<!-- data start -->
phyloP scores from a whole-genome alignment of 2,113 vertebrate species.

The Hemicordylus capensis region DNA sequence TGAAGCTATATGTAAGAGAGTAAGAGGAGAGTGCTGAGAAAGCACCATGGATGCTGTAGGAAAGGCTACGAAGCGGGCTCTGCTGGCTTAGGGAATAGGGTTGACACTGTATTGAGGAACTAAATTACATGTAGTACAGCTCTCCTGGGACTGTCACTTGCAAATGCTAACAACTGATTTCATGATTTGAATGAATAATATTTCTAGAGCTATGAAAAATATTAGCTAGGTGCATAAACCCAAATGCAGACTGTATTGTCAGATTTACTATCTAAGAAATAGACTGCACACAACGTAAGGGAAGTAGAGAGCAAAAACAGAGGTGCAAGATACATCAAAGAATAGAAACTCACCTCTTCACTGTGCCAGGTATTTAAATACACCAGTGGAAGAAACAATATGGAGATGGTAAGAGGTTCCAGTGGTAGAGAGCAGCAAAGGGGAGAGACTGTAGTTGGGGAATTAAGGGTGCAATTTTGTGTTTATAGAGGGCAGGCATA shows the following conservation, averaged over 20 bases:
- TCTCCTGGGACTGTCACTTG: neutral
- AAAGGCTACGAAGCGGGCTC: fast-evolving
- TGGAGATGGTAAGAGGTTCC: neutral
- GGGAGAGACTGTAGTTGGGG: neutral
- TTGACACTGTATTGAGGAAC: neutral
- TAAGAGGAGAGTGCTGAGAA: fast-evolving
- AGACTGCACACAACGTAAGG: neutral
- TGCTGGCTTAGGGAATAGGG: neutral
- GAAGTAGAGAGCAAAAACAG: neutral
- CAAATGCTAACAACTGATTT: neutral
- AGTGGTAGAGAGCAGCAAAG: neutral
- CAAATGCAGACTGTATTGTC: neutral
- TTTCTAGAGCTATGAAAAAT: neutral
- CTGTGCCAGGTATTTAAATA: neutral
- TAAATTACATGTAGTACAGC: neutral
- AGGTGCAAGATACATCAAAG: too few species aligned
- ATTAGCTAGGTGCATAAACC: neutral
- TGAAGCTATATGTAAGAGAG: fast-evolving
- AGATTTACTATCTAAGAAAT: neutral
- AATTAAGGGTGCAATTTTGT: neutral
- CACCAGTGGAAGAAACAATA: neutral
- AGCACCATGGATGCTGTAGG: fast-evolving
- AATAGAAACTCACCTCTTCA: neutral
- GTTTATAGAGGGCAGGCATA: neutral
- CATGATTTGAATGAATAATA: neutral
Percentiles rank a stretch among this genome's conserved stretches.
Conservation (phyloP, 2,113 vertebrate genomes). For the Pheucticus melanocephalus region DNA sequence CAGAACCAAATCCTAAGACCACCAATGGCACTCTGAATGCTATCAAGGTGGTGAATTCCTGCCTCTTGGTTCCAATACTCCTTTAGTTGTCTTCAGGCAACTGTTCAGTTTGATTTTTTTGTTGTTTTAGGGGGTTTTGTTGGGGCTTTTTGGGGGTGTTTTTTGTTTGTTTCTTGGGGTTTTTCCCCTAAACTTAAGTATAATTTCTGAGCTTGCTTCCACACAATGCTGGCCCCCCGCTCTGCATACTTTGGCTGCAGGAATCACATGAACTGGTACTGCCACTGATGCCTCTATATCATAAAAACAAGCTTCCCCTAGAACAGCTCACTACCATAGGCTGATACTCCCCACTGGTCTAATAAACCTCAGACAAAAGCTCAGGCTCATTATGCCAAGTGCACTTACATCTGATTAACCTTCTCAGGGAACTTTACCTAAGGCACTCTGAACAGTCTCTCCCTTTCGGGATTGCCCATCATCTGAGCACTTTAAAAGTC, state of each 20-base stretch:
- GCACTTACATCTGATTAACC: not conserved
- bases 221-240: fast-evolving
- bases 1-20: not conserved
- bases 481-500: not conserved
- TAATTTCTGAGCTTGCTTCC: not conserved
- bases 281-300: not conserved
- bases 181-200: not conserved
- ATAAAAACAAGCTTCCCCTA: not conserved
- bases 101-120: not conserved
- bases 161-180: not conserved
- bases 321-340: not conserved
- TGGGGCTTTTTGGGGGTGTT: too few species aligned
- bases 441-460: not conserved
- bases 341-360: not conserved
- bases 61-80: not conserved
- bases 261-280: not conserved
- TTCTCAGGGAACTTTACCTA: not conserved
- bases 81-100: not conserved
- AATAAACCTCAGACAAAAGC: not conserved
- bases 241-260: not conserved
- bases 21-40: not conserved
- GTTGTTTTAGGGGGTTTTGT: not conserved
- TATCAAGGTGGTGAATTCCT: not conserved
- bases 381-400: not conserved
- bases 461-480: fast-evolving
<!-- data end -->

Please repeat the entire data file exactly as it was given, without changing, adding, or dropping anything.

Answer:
phyloP scores from a whole-genome alignment of 2,113 vertebrate species.

The Hemicordylus capensis region DNA sequence TGAAGCTATATGTAAGAGAGTAAGAGGAGAGTGCTGAGAAAGCACCATGGATGCTGTAGGAAAGGCTACGAAGCGGGCTCTGCTGGCTTAGGGAATAGGGTTGACACTGTATTGAGGAACTAAATTACATGTAGTACAGCTCTCCTGGGACTGTCACTTGCAAATGCTAACAACTGATTTCATGATTTGAATGAATAATATTTCTAGAGCTATGAAAAATATTAGCTAGGTGCATAAACCCAAATGCAGACTGTATTGTCAGATTTACTATCTAAGAAATAGACTGCACACAACGTAAGGGAAGTAGAGAGCAAAAACAGAGGTGCAAGATACATCAAAGAATAGAAACTCACCTCTTCACTGTGCCAGGTATTTAAATACACCAGTGGAAGAAACAATATGGAGATGGTAAGAGGTTCCAGTGGTAGAGAGCAGCAAAGGGGAGAGACTGTAGTTGGGGAATTAAGGGTGCAATTTTGTGTTTATAGAGGGCAGGCATA shows the following conservation, averaged over 20 bases:
- TCTCCTGGGACTGTCACTTG: neutral
- AAAGGCTACGAAGCGGGCTC: fast-evolving
- TGGAGATGGTAAGAGGTTCC: neutral
- GGGAGAGACTGTAGTTGGGG: neutral
- TTGACACTGTATTGAGGAAC: neutral
- TAAGAGGAGAGTGCTGAGAA: fast-evolving
- AGACTGCACACAACGTAAGG: neutral
- TGCTGGCTTAGGGAATAGGG: neutral
- GAAGTAGAGAGCAAAAACAG: neutral
- CAAATGCTAACAACTGATTT: neutral
- AGTGGTAGAGAGCAGCAAAG: neutral
- CAAATGCAGACTGTATTGTC: neutral
- TTTCTAGAGCTATGAAAAAT: neutral
- CTGTGCCAGGTATTTAAATA: neutral
- TAAATTACATGTAGTACAGC: neutral
- AGGTGCAAGATACATCAAAG: too few species aligned
- ATTAGCTAGGTGCATAAACC: neutral
- TGAAGCTATATGTAAGAGAG: fast-evolving
- AGATTTACTATCTAAGAAAT: neutral
- AATTAAGGGTGCAATTTTGT: neutral
- CACCAGTGGAAGAAACAATA: neutral
- AGCACCATGGATGCTGTAGG: fast-evolving
- AATAGAAACTCACCTCTTCA: neutral
- GTTTATAGAGGGCAGGCATA: neutral
- CATGATTTGAATGAATAATA: neutral
Percentiles rank a stretch among this genome's conserved stretches.
Conservation (phyloP, 2,113 vertebrate genomes). For the Pheucticus melanocephalus region DNA sequence CAGAACCAAATCCTAAGACCACCAATGGCACTCTGAATGCTATCAAGGTGGTGAATTCCTGCCTCTTGGTTCCAATACTCCTTTAGTTGTCTTCAGGCAACTGTTCAGTTTGATTTTTTTGTTGTTTTAGGGGGTTTTGTTGGGGCTTTTTGGGGGTGTTTTTTGTTTGTTTCTTGGGGTTTTTCCCCTAAACTTAAGTATAATTTCTGAGCTTGCTTCCACACAATGCTGGCCCCCCGCTCTGCATACTTTGGCTGCAGGAATCACATGAACTGGTACTGCCACTGATGCCTCTATATCATAAAAACAAGCTTCCCCTAGAACAGCTCACTACCATAGGCTGATACTCCCCACTGGTCTAATAAACCTCAGACAAAAGCTCAGGCTCATTATGCCAAGTGCACTTACATCTGATTAACCTTCTCAGGGAACTTTACCTAAGGCACTCTGAACAGTCTCTCCCTTTCGGGATTGCCCATCATCTGAGCACTTTAAAAGTC, state of each 20-base stretch:
- GCACTTACATCTGATTAACC: not conserved
- bases 221-240: fast-evolving
- bases 1-20: not conserved
- bases 481-500: not conserved
- TAATTTCTGAGCTTGCTTCC: not conserved
- bases 281-300: not conserved
- bases 181-200: not conserved
- ATAAAAACAAGCTTCCCCTA: not conserved
- bases 101-120: not conserved
- bases 161-180: not conserved
- bases 321-340: not conserved
- TGGGGCTTTTTGGGGGTGTT: too few species aligned
- bases 441-460: not conserved
- bases 341-360: not conserved
- bases 61-80: not conserved
- bases 261-280: not conserved
- TTCTCAGGGAACTTTACCTA: not conserved
- bases 81-100: not conserved
- AATAAACCTCAGACAAAAGC: not conserved
- bases 241-260: not conserved
- bases 21-40: not conserved
- GTTGTTTTAGGGGGTTTTGT: not conserved
- TATCAAGGTGGTGAATTCCT: not conserved
- bases 381-400: not conserved
- bases 461-480: fast-evolving